One day, this too will all be obsolete. Why? Because San Francisco's Recombinant Media Labs–built by Asphodel label heads and industrial music experimenters Naut Humon and Mitzi Johnson–puts into question everything you've ever thought possible about composing, recording, and performing electronic art. And in the years to come, they'll likely top themselves again.
Housed in a non-descript warehouse building in San Francisco's South of Market district, RML (which also encompasses the Asphodel label office) is comprised of an unprecedented 16.8.2-channel, 10-screen surround-cinema performance environment with an external control room, an acoustic performance space with a grand piano, a suite full of synthesizers new and old, a DVD- and CD-mastering studio, and a full-on recording studio with all the bells and whistles of current and bygone eras. But, as Humon says, it's not the technology that drives RML: "It's the people." Based on a model that enables the music community at large, Humon and participating artists (from Jarboe of Swans to Thomas Brinkmann) privately seek grant monies to sponsor their performances and residencies. Artists rarely clock in for the day. Instead, they often spend weeks at a time at the studio, collaborating and creating site-specific musical and visual works.
Today, British sound sculptors Semiconductor are in the studio's master control room, chatting with Australian electronic art curator Paul Thomas and sound designer Nigel Helyer while putting the finishes touches on a multimedia piece that sonically interprets the sun's radiation. They'll later perform it as part of San Jose's International Symposium on Electronic Art. Tomorrow, the room's booked for Ryoji Ikeda, who has composed an audio-visual piece that he'll present while looking in from the outside of the RML's state-of-the-art listening environment.
Join Naut Humon as he presents us with a glimpse of one of electronic art's finest facilities ever.
Here is an analog haven where artists can come in and grab sounds for their work. It's all based around hard and soft synths from the past and present, starting from the '70s when I used this SMS Salamander modular synthesizer with joysticks, oscillators, thumbwheels, and all kinds of custom modules like the Outside World Interface. There's also a nine-panel Serge Modular System, which interfaces to the MiniMoogs, drum machines, a full-blown KYMA Capybara computation engine and every type of software synthesizer, so you can play the room like one giant machine. Florian Hecker was here for days just plugging things in, and he used the source material during his residency for a live event.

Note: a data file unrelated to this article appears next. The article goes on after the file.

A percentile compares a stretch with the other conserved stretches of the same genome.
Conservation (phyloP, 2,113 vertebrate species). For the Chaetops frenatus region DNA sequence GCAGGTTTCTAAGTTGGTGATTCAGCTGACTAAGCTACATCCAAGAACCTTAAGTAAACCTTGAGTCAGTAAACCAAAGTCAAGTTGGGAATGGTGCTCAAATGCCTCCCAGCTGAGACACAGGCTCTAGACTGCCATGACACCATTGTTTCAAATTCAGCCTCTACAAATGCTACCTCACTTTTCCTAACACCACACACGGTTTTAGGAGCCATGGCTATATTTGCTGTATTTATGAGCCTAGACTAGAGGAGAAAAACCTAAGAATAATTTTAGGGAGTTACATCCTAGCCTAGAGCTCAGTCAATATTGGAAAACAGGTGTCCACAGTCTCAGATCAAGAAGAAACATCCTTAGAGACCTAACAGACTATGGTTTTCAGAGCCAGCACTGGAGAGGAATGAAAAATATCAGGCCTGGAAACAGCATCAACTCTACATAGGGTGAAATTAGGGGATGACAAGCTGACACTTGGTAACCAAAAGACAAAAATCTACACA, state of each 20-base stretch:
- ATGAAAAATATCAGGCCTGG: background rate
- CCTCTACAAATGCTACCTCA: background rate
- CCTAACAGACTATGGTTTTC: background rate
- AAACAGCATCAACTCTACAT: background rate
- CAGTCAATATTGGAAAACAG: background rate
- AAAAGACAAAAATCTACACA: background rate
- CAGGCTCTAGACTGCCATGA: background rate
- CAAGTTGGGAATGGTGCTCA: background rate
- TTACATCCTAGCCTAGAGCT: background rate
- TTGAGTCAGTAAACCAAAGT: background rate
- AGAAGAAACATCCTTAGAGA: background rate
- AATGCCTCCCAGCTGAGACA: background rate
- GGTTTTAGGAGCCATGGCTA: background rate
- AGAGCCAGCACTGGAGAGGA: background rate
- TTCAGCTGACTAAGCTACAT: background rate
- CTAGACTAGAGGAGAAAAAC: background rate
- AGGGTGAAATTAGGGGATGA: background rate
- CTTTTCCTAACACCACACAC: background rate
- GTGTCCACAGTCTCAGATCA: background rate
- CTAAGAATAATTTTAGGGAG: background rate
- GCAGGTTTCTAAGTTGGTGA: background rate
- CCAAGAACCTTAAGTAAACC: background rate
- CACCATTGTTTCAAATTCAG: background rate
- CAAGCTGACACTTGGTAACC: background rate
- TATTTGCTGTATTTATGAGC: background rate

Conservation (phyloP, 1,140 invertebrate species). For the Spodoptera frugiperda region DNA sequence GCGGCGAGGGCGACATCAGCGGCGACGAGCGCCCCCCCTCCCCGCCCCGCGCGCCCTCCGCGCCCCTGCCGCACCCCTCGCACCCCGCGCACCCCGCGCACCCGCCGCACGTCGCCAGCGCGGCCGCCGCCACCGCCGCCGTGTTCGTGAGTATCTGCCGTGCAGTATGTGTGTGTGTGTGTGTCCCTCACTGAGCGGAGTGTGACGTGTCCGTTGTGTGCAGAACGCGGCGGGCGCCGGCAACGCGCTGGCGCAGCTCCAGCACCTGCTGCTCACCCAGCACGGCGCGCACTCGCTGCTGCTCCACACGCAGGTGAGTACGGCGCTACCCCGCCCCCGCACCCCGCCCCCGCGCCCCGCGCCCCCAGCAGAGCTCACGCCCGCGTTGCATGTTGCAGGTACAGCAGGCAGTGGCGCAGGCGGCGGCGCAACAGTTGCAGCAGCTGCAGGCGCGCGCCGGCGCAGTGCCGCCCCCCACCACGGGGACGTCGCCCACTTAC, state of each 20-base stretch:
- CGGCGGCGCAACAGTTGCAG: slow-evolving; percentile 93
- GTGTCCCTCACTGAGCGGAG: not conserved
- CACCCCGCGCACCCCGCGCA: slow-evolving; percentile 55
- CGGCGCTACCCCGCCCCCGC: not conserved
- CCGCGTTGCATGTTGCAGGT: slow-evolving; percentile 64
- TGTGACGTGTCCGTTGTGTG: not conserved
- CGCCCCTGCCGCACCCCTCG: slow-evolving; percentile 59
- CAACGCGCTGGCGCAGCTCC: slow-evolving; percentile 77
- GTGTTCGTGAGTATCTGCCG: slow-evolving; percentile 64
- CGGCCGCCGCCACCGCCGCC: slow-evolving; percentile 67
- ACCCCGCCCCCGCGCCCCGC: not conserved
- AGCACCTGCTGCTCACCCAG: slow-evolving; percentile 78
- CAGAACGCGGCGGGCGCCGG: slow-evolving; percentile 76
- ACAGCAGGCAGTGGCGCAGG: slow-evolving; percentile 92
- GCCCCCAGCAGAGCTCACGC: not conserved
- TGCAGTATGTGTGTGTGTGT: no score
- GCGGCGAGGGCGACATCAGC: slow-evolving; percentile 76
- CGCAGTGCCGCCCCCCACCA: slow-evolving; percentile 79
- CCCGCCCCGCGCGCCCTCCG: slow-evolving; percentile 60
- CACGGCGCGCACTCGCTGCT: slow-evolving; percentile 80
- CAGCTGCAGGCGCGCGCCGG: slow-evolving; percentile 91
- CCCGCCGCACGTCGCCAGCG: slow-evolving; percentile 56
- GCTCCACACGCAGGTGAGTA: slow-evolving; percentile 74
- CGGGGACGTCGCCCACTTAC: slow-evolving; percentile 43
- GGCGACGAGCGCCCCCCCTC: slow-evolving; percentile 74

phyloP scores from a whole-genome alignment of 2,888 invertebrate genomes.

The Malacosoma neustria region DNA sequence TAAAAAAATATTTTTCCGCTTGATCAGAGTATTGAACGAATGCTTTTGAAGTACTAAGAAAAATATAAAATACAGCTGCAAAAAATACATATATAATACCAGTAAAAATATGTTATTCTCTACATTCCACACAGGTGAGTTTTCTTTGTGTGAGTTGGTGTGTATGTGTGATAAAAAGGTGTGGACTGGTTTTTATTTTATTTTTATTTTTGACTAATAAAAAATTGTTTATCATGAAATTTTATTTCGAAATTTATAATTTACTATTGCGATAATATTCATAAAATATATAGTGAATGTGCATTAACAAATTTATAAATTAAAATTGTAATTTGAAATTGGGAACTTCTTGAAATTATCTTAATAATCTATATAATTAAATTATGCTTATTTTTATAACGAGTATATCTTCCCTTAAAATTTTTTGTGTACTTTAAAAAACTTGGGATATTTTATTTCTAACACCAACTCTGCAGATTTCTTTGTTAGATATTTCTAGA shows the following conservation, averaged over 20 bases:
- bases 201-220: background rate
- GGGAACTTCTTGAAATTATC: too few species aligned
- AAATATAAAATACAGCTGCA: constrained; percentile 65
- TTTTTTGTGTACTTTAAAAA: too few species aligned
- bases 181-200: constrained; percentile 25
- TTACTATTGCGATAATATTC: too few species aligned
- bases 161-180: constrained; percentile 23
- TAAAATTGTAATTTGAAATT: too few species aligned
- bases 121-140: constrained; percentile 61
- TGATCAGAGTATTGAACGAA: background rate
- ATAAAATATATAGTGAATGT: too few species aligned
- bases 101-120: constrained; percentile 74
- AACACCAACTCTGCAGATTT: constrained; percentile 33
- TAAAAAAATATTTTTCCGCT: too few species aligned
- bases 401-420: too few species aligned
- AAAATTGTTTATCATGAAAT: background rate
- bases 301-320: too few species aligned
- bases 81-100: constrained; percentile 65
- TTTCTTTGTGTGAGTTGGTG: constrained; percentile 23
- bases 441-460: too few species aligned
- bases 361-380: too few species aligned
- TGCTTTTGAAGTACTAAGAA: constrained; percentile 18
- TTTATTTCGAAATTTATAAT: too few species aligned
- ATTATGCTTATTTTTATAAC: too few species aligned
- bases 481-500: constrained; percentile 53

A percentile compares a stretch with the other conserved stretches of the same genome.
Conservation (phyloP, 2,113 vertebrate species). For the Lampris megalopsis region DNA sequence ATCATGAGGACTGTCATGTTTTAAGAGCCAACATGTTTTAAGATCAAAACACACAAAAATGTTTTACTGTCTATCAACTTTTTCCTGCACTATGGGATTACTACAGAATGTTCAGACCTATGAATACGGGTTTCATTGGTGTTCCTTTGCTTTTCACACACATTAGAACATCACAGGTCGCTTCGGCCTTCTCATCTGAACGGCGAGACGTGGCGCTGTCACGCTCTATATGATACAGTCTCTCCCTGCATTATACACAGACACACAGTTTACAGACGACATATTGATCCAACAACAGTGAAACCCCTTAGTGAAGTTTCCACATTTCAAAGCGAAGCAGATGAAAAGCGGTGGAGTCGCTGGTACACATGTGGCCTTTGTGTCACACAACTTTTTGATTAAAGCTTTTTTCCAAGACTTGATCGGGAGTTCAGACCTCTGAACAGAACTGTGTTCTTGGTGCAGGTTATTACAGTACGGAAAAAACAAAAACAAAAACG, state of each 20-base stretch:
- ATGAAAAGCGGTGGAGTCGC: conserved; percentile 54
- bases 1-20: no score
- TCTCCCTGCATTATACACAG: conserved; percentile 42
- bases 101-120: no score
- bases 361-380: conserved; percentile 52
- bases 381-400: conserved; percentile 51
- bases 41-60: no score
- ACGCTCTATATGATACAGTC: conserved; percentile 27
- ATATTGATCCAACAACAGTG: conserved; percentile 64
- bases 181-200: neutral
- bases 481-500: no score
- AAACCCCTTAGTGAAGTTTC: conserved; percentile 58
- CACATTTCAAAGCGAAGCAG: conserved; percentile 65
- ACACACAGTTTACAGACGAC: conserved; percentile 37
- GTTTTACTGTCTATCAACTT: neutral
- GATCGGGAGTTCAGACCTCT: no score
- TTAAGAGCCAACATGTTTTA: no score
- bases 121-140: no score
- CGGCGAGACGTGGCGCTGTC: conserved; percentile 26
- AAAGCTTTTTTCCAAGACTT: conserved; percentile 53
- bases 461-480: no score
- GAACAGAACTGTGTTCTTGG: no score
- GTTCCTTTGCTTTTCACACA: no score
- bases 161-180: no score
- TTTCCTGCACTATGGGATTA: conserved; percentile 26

Video- and DVD-Editing/Authoring Suite
This spot is where AV editors from the community can weld together visual and audio source material into a coherent piece; the model here is building a bridge between cultural and commercial style jobs. The first client here was Lou Reed, who played a new version of Metal Machine Music transcribed and performed by a group named Zeitkratzer from Berlin–an 11-piece group of brass, strings, and percussion–and the inside of a piano; they documented the live concerts of MMM in Berlin and brought the results back to mix and edit with Lou and some of his people.
The Surround Traffic Control Room
This is a spatial-media-synthesis (or surround-cinema) model for all sizes of rectangular rooms in the world. We chose a 10-screen format–with three screens on each wall and two on each end–but of course this can be scaled down or up, because most global media festivals have only one to four big screens. The panoramic screens are linked to 16 audio channels–eight near the ceiling and eight near the ground, so you can project horizontal, vertical, or diagonal sound trajectories in the X, Y, or Z axes. For multi-channel video, we have 10 DVD players that can all be synchronized together, or real-time video signals can directly emanate from numerous desktop or laptop computers.
The Recombinant Media Labs Performance Theatre
This is our larger acoustic-treated space; our main 360-degree periphonic cinema hub, which the smaller STC control room emulates. The audiences that enter are immersed from all sides by the network of high-resolution screens and speakers. They are welcome to stand, sit, or move around according to the performer's plan, which can optionally include installation- or exhibition-style setups. As experiential engineers, we archive the full impact of the entire production for future playback screening scenarios. This includes the ability to sculpt even the bass frequencies in the unusual formations of eight added sub-low channels, which augment the full-range, circular, 16-speaker array. Couple this with a stereo Infra sub-wave front for a deeper "point-two," and 32 transducers under the floor, and you have a 16.8.2 PA matrix with configurable crossovers. A fascinating research and "envelopment" environment for the inter-media navigator!
Asphodel Studio's Main Mix A
This chamber represents a hybrid of a sound-to-picture suite and an audio recording and mixing apparatus. The primary feature is a Neve VR-72 console, which dates from around '93, during the last generation of the bigger analog boards. We had Madlabs in L.A. hot-rod it to 2006 specifications. For monitoring, we utilize two sizes of PMC speakers along with a Dynaudio 5.1 system for broadcast and film audio surround. There are extensive racks of vintage and recent hardware processor equipment for all forms of dynamics applications, including tube and optical technologies. Add to that a powerful Pro Tools system and analog tape machines, as well as all the platforms of DP, Logic, Nuendo, Max/MSP, Supercollider, and PD for full compatibility with home preparation studios.